The Limits and Divisions of European History

The Limits and Divisions of European History

The Limits and Divisions of European History

The Limits and Divisions of European History

Excerpt

It seems paradoxical to say that European history has always been a neglected subject, but if we accept Professor Halecki's definition of European history as "the history of all European nations considered as a whole, as a community clearly distinct from any other", we shall find that of the vast number of books nominally concerned with European history very few indeed satisfy the definition. We have books by the hundred thousand dealing with the history of the nationalities and states which belong to the European community; we have books dealing with world history from a European standpoint; but the histories of Europe itself as a distinct and autonomous community are so few that they can be counted on one's fingers.

It is easy to understand this state of things in the past when Europe was regarded as the civilized world, so that the history of Europe became merged in a universal history of human progress as we see in the case of Gibbon or Condorcet. But this attitude was already out of date in the nineteenth century, and the immense advance of historical studies in that age provided no lack of material for a comprehensive study of Europe as a whole. Unfortunately the growth of political nationalism and the romantic cult of nationalist ideologies proved as fatal to the study of European history as they were to the hope of a European order. Every people was so intent on asserting the uniqueness of its historical achievement and the self-sufficiency of its cultural tradition that they had no time to understand the nature of Europe herself or to appreciate the common European achievement.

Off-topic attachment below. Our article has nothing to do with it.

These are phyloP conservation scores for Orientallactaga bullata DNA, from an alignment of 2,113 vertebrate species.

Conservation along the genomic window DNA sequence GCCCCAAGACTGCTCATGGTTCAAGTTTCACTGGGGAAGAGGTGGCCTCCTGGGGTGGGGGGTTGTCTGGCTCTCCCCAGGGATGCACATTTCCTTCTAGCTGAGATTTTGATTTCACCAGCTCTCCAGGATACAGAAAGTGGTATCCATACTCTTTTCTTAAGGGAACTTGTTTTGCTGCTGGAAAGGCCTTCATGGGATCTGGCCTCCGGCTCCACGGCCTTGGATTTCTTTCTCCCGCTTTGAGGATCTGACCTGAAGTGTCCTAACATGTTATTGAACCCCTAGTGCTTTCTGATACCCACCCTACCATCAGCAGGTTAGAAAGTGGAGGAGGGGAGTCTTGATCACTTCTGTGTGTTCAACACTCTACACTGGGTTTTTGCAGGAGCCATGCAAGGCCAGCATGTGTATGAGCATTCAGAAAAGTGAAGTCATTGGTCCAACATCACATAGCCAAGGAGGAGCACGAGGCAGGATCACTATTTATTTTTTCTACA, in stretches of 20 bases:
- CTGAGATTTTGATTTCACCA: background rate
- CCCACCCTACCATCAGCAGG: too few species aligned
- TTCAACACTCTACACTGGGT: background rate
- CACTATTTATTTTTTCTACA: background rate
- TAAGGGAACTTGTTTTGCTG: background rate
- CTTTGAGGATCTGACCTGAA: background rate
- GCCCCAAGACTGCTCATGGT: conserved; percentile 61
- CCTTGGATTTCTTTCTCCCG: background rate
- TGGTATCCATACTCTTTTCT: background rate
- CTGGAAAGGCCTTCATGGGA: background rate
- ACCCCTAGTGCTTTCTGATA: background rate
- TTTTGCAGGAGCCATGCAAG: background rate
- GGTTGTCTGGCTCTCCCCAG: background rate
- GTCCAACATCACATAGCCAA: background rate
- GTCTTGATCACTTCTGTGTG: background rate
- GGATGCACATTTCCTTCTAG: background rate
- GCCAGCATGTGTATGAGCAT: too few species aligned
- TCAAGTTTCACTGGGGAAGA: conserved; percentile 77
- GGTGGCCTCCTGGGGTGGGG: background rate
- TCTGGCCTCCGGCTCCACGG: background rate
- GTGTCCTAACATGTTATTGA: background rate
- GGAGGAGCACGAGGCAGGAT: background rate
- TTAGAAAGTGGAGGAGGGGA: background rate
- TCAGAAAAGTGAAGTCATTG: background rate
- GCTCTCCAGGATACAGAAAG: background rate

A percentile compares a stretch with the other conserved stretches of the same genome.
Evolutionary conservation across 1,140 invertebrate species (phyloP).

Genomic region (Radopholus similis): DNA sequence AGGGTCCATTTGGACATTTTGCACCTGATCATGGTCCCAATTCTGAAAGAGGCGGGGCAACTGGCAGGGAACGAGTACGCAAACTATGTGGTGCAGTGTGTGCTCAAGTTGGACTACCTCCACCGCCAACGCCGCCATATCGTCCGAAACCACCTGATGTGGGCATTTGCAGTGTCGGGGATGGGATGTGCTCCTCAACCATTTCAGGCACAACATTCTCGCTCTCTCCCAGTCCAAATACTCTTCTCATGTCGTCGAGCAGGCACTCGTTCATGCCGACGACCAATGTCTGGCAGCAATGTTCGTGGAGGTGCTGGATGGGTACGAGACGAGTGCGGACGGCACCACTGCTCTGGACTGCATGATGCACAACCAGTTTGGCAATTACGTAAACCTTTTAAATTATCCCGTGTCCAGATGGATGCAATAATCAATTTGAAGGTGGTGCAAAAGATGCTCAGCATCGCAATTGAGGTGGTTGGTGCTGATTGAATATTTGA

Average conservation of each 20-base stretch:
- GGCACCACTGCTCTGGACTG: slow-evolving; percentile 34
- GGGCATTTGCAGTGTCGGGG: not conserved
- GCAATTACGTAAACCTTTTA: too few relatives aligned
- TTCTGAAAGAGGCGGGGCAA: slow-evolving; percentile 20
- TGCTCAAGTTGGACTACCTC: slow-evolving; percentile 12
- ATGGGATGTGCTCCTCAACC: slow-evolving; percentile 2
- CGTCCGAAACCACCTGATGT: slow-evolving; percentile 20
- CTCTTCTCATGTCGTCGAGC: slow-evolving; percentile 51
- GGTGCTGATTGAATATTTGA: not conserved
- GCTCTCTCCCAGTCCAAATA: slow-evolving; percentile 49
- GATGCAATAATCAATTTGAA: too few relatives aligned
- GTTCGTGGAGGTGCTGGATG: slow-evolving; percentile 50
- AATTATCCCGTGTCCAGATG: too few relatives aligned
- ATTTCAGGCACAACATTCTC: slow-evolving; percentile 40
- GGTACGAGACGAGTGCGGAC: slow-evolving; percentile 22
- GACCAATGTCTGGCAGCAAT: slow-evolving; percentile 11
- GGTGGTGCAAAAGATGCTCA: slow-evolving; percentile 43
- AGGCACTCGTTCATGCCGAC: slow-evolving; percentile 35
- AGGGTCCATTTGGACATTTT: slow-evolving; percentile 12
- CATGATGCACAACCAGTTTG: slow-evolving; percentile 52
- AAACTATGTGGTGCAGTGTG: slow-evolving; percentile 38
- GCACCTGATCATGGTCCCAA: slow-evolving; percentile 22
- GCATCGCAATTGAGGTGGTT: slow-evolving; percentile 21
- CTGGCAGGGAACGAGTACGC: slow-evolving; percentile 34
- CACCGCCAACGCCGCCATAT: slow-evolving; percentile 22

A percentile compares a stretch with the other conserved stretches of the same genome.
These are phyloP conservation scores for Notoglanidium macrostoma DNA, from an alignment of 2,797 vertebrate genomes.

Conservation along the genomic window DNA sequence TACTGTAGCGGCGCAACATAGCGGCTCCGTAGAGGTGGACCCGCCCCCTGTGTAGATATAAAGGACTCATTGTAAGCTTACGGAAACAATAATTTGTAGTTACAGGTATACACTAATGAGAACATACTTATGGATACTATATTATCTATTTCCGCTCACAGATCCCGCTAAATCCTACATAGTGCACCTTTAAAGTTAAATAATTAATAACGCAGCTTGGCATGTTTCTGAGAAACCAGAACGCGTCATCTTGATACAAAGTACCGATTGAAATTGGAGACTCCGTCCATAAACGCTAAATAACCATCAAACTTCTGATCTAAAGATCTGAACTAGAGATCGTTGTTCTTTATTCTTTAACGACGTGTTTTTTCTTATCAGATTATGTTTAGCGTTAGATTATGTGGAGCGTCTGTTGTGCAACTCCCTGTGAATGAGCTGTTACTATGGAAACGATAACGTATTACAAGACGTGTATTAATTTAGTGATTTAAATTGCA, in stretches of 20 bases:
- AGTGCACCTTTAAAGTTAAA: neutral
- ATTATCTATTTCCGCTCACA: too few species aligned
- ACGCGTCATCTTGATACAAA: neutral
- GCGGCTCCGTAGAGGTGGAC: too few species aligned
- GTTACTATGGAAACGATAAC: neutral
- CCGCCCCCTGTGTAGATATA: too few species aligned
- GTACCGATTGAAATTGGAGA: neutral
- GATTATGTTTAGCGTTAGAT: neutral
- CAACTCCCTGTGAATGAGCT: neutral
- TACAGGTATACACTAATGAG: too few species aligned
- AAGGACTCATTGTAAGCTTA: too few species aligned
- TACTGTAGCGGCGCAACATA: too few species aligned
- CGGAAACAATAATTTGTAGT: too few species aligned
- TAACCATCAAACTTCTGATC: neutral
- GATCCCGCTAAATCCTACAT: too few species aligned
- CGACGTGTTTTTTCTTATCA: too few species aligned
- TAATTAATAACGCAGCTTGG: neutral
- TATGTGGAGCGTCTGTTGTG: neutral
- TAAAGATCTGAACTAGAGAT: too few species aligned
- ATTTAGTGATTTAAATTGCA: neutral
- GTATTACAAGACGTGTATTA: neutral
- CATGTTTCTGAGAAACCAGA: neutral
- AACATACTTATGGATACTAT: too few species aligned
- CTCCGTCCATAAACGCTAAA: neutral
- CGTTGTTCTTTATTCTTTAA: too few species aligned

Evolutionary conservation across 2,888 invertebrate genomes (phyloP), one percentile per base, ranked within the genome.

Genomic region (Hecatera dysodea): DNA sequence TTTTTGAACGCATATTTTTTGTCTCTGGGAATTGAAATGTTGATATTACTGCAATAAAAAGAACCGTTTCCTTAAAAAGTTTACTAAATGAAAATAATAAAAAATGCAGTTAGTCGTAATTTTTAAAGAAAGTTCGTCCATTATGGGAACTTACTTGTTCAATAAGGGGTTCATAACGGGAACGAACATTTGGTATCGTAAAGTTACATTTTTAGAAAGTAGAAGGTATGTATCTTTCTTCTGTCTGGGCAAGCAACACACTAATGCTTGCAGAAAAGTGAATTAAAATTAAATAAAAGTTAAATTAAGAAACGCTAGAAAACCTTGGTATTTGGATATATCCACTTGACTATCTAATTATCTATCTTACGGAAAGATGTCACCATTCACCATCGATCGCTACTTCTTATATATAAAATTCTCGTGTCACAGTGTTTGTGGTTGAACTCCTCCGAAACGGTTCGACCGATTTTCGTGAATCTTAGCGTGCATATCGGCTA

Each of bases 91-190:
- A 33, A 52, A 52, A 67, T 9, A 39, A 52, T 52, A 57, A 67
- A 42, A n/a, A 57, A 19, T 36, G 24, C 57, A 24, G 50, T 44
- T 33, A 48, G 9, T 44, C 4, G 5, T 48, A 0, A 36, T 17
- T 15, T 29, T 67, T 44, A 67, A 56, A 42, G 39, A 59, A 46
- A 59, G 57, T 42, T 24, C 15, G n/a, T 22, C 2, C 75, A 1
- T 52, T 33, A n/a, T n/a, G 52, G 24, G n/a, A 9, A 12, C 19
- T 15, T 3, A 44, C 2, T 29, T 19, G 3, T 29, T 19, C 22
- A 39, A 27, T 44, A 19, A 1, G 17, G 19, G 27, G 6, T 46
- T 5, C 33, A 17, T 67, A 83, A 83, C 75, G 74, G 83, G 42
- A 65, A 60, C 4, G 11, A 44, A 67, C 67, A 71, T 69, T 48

Search by... Author
Show... All Results Primary Sources Peer-reviewed

Oops!

An unknown error has occurred. Please click the button below to reload the page. If the problem persists, please try again in a little while.